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Vacancy (2007)
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Review Date: October 04, 2007
Director: Nimrod Antal
Writer: Mark L. Smith
Producers: Hal Lieberman
Actors:
Kate Beckinsale as Amy
Luke Wilson as David
Frank Whaley as Mason
Plot:
A troubled married couple are forced to spend a night in a seedy motel room when their car runs into mechanical problems in the middle of nowhere. Once in the room, the duo quickly discover that there are a bunch of weirdos around them, and even worse than that…weirdos who like to mess with people’s heads…and then kill them!! A lot of banging on doors ensues, as well as plenty of good ol’ fashioned suspense.
Critique:
I like these kinds of movies. You know, the kind that place the viewer in a voyeuristic sort of position as an audience member, while at the same time, providing you with enough realism to put yourself in the place of those in peril on the big screen. In this case, “those in peril” are Kate Beckinsale and Luke Wilson, who despite not providing much “real couple” sparks of chemistry between them, do provide enough solid acting chops in order for me to buy into their whole “We’re up shit’s creek without a paddle!” scenario, even moreso because Beckinsale is hotter than hot shit on a hot day and Wilson because he’s always pretty reliable as the “regular Joe”. The film starts off with a very interesting premise, look and feel, and within the first 15 minutes, really gets into the nitty-gritty of its suspense ways, which actually start there and don’t really stop until the film’s end credits start to roll. In fact, if you’re a fan of suspense movies that place “plain ol’ people” in very disturbing and seemingly unsurviveable situations, this movie is definitely for you. It affected me a little more because an extremely similar event happened to me once, as my car broke down at around 3 in the morning, on some two-bit highway in the middle of Bumfuck, Ohio and needless to say, I was scared shitless, particularly when an odd-looking man in a beat-up pickup truck stopped to “help me out”. He was the first person to pass by me in 10 minutes, so I had no choice but to get in his pickup truck, but needless to say, I was petrified. But enough about me.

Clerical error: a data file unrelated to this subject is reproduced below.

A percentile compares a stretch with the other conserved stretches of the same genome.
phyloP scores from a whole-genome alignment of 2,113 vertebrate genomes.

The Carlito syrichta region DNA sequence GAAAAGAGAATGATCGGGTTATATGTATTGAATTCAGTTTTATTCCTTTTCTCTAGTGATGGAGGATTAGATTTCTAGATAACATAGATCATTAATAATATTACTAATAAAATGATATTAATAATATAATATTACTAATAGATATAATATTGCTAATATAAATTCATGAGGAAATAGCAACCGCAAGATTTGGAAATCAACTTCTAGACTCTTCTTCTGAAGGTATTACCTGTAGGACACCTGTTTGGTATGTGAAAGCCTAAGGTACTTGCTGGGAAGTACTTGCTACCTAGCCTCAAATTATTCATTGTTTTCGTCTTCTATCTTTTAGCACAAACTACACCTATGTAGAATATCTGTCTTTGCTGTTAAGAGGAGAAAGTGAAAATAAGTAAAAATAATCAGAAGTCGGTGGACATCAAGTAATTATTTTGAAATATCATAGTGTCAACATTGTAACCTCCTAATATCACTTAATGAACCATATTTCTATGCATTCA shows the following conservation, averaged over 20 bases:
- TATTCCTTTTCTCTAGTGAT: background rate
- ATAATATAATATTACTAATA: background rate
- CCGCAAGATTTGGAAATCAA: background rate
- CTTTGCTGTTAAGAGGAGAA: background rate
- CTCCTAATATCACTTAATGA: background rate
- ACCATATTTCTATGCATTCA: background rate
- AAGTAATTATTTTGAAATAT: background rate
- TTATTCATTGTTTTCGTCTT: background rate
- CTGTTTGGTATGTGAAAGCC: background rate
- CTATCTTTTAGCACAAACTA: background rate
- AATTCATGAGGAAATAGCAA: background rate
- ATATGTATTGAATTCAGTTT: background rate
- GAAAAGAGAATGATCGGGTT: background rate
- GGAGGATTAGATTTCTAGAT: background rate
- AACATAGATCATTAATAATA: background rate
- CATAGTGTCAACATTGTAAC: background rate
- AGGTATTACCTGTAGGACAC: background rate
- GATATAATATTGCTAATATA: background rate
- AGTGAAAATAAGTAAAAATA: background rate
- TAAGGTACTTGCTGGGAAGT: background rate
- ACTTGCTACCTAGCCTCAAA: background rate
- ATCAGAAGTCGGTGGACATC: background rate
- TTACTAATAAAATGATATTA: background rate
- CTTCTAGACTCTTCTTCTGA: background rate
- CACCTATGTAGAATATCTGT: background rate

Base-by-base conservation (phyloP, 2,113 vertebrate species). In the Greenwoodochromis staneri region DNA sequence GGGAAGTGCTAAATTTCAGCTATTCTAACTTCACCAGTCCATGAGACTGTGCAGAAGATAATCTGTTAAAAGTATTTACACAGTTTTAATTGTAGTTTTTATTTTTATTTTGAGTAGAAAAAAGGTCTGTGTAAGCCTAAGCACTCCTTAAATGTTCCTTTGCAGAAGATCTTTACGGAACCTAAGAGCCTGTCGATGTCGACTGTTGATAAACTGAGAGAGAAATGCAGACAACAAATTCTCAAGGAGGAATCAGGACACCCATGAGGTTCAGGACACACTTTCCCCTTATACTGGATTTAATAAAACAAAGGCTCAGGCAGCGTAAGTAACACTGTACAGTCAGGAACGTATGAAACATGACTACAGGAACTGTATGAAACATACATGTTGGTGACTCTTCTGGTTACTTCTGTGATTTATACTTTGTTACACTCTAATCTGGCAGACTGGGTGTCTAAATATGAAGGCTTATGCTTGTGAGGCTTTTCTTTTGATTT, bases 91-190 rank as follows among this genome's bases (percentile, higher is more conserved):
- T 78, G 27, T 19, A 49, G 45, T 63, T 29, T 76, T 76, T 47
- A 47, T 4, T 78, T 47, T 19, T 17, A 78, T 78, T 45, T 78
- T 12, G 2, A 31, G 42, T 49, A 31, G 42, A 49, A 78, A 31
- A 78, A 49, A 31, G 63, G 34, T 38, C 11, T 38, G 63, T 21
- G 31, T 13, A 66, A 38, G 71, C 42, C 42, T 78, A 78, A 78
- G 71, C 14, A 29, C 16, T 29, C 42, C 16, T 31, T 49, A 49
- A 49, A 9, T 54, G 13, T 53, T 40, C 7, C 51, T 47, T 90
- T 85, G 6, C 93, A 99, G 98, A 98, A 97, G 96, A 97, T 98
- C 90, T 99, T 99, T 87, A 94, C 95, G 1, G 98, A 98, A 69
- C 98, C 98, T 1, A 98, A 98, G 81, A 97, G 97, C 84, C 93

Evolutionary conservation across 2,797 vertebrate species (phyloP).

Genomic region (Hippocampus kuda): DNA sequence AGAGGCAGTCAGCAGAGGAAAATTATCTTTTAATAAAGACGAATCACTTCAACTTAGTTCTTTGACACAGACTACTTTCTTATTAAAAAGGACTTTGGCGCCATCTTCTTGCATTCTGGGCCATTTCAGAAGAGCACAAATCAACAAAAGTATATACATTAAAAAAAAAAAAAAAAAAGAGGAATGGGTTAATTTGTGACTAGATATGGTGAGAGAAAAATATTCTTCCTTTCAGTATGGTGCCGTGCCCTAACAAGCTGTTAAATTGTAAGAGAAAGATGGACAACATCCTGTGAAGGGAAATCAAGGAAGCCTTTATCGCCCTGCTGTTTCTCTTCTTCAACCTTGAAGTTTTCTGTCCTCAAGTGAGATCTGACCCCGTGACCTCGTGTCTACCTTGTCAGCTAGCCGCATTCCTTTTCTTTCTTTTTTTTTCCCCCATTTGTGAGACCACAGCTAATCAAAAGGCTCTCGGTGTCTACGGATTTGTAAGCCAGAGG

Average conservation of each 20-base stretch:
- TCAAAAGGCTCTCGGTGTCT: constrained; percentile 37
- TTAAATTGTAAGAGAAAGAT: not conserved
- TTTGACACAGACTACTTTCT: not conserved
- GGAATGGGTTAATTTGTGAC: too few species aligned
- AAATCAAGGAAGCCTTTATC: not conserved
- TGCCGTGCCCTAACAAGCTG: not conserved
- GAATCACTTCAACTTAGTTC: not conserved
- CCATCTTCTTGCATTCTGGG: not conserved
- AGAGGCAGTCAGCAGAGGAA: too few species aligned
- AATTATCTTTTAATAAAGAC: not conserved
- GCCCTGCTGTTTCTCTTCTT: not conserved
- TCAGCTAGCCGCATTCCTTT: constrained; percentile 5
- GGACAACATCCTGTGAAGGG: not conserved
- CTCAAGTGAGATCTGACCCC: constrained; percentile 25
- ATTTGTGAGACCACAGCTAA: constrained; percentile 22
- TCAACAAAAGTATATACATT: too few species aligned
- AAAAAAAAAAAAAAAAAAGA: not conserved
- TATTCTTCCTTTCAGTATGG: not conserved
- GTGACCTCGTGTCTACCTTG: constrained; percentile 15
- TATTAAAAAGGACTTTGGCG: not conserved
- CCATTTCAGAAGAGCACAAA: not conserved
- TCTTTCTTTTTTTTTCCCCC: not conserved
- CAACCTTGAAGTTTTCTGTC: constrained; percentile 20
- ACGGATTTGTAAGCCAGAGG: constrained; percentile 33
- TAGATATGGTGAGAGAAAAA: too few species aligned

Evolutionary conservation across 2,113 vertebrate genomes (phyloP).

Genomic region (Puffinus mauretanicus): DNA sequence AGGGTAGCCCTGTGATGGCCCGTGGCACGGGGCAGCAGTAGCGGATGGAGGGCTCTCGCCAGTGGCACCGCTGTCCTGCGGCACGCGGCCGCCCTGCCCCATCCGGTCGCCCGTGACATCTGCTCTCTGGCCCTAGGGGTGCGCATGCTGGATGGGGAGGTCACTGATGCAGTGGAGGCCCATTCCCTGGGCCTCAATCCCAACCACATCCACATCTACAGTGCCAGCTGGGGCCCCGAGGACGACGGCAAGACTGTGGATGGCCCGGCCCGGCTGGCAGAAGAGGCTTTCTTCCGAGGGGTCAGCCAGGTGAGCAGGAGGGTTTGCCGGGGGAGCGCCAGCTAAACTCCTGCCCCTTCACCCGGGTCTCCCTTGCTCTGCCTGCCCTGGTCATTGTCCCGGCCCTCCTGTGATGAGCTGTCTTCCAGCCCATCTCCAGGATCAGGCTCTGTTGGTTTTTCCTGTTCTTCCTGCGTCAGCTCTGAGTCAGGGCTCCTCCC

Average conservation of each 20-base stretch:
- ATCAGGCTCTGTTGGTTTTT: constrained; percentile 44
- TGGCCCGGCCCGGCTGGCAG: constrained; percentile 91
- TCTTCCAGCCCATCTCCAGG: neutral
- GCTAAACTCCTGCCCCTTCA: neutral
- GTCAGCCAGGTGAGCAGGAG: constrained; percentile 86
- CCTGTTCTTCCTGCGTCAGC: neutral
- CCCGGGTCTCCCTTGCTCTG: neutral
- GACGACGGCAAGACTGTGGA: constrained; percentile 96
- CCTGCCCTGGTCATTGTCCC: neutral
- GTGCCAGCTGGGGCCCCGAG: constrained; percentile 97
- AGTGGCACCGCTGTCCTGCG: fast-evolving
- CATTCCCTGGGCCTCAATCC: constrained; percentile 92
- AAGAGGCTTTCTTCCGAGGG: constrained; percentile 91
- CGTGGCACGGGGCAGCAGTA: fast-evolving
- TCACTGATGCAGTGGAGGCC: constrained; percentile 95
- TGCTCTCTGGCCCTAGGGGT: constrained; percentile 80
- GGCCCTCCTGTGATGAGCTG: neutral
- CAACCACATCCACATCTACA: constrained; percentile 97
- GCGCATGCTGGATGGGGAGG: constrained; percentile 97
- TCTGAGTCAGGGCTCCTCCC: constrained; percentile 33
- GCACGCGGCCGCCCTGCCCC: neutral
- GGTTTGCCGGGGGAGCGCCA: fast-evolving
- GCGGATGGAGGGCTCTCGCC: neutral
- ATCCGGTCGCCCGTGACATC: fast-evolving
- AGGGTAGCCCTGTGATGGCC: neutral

The small issues I had with this film were its length, which despite moving at a quick pace, only lasted about 78 minutes, which for a feature motion picture, is just too short, and some of the small plot issues, like why the killers seemed to take more time “scaring” the couple, rather than just getting in there and messing them up for good. I didn’t mind the fact that the filmmakers decided not to explain the motivations behind all of their craziness (sometimes it’s better to let the audience just imagine that sort of shit), but at least explain where they all came from. One of the dudes just showed up out of nowhere at one point. The film also ended rather abruptly, but all in all, I was biting my toenails during most of this ride, appreciated the realistic situations in which these people were placed, and even wondered aloud whether or not they’d make it out alive. So kudos to the director for some great moody choices all around (that banging on the doors scared the shit out of me!), the actors for keeping up that fearful intensity the whole way through and the screenwriters, for plugging a couple of small humorous notes in there as well – always provides for a nice break. As for Frank Whaley…dude, where have you been?! That character was very creepy.
(c) 2016 Berge Garabedian
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